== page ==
On Monday 4th July, a group of young people from across Bristol will run an interactive Sex Education Day for teenagers across the city. The event, which is supported by sexual health organisations Terrence Higgins Trust (THT) and 4YP Bristol (part of NHS Bristol), will look at issues ranging from peer pressure to the media’s influence on body image through workshops, quizzes, and drama.
The Sex Education Day is the idea of SHARP (Sexual Health Action: Real People), a group of young people who volunteer through Terrence Higgins Trust and 4YP Bristol to promote positive relationships and safer sex to their peers. Group members have undertaken training in sex and relationships education, and are passionate about improving the sexual health and wellbeing of young people in Bristol.
Hassan Lenga-Kroma (18), one of the SHARP members coordinating the event, said: “Our main aim is to teach young people to be safe, be happy and be themselves. We want to challenge myths passed on through playground whispers and gossip. This day will not only benefit the young people involved, but also schools and communities, with the hope that those who attend will teach their peers to be safe.”
The day will include a series of sessions focusing on peer pressure, body image, relationships, contraception, and the influence of pornography on young people. There will be a market place where attendees can meet local organisations working in such areas as counselling, sexual health, and LGBT support groups. There will also be an ‘Ask Me Anything’ text line where attendees can send in anonymous questions and have them answered on a large screen by a nurse.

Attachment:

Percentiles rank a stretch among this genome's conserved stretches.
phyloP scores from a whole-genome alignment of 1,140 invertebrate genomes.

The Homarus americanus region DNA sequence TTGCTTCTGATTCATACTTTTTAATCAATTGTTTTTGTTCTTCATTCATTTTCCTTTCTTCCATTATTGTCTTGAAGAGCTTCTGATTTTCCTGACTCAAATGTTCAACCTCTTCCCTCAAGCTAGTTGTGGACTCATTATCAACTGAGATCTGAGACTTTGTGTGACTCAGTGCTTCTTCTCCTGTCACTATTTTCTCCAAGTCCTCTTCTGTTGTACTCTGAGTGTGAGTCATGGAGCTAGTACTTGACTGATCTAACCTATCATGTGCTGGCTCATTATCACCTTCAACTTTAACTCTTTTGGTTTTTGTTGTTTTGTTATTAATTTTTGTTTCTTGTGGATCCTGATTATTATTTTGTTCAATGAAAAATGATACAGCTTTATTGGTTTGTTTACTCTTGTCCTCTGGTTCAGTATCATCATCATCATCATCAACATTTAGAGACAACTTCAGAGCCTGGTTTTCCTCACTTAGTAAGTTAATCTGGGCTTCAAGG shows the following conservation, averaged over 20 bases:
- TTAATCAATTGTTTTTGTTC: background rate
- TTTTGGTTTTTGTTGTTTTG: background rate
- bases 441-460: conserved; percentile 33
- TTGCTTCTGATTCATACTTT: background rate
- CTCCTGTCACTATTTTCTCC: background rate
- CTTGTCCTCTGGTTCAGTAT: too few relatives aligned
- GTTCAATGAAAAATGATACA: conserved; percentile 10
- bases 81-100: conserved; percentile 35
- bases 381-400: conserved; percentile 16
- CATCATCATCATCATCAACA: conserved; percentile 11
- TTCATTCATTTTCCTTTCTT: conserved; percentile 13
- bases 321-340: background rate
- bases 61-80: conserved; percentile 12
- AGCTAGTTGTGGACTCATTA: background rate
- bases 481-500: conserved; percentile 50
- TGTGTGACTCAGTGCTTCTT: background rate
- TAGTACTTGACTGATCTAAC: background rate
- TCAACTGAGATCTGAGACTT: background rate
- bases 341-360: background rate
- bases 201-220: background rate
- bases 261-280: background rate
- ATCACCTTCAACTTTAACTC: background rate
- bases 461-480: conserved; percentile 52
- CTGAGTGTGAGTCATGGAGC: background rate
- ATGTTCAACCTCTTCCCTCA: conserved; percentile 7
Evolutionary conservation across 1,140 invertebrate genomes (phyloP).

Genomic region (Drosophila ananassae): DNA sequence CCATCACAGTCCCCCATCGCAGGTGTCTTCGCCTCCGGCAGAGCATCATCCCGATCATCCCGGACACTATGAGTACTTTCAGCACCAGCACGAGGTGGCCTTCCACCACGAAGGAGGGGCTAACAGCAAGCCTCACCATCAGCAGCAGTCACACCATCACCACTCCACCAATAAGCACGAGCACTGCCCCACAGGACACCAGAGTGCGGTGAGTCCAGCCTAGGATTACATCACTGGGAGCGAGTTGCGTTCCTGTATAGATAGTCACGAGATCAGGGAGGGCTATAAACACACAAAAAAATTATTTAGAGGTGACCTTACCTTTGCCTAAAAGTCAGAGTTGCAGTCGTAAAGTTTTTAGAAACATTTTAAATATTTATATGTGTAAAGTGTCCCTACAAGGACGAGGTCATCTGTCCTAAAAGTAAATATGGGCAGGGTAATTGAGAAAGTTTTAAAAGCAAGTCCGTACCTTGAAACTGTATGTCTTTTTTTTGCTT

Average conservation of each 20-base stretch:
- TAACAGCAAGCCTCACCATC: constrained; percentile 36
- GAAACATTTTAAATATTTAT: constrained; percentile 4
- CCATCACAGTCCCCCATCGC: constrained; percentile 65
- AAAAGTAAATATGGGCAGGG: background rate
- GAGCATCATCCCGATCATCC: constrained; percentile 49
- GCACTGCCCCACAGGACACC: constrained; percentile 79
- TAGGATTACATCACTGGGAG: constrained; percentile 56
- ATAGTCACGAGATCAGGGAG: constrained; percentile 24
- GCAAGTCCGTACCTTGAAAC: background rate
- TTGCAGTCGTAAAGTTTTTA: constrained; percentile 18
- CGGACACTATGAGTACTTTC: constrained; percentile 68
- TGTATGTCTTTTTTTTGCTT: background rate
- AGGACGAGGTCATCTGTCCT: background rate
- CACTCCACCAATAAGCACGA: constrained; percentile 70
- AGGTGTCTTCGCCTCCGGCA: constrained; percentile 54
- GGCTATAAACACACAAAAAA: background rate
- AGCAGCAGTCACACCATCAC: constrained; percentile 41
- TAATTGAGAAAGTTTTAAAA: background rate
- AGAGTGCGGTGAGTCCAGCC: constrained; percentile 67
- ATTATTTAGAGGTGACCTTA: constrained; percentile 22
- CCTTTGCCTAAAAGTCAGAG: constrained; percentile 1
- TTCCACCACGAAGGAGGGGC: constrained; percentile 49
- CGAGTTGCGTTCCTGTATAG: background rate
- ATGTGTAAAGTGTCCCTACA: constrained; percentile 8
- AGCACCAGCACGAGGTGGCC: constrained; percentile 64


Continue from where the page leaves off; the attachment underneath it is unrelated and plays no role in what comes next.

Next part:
Lizzie Henden, Health Promotion Specialist, NHS Bristol, said: “This event is about putting sex education back on the agenda and mobilising young people in Bristol to get excited about good quality relationships and sex education. The young people in SHARP are incredibly passionate and it shows in the day they’ve designed. It’s getting to the heart of the issues happening right now for teenagers in the city and helping them navigate through an increasingly confusing world where sex sells and pressure to be and do certain things is huge.”
Louise Sweeney, Health Promotion Specialist at THT in Bristol, said: “It’s great that THT and NHS Bristol can work together with such a fantastic group of young people on this unique approach to sex education. We know that, where sex is concerned, teenagers are far more likely to listen to people their own age than they are to adults. We hope that, by starting the ball rolling with this event, we can encourage more young people to talk honestly and openly about sex and relationships.”